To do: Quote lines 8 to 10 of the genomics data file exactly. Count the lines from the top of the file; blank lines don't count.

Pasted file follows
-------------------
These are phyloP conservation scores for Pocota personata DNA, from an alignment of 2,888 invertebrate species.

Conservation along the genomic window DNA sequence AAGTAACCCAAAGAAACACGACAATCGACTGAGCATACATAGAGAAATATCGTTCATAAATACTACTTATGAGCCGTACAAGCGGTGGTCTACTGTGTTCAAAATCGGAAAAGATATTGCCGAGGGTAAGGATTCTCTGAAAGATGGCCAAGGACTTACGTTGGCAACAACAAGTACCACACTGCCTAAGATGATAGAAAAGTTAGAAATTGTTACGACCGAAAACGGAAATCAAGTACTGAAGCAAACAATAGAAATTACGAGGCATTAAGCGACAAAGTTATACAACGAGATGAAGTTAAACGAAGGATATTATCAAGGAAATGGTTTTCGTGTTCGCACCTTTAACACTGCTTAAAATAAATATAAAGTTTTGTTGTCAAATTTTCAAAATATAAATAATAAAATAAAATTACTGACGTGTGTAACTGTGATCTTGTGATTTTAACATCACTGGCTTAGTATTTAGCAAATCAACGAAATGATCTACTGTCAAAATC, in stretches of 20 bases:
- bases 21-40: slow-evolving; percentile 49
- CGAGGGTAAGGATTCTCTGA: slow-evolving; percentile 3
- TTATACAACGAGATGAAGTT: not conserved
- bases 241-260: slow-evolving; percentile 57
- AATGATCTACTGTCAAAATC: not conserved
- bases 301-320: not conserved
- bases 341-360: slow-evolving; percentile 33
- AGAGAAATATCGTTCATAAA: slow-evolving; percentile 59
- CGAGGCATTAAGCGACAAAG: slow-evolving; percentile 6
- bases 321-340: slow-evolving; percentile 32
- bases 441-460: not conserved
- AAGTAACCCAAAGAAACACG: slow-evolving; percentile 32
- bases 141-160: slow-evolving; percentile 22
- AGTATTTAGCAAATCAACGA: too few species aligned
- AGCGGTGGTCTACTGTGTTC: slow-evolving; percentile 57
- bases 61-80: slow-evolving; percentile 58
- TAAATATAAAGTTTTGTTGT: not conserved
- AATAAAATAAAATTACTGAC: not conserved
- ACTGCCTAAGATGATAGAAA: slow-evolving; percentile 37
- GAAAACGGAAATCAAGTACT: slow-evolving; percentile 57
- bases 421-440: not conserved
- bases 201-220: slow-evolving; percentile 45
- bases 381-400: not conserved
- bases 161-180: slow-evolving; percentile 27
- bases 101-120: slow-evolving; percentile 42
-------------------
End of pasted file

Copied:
- bases 301-320: not conserved
- bases 341-360: slow-evolving; percentile 33
- AGAGAAATATCGTTCATAAA: slow-evolving; percentile 59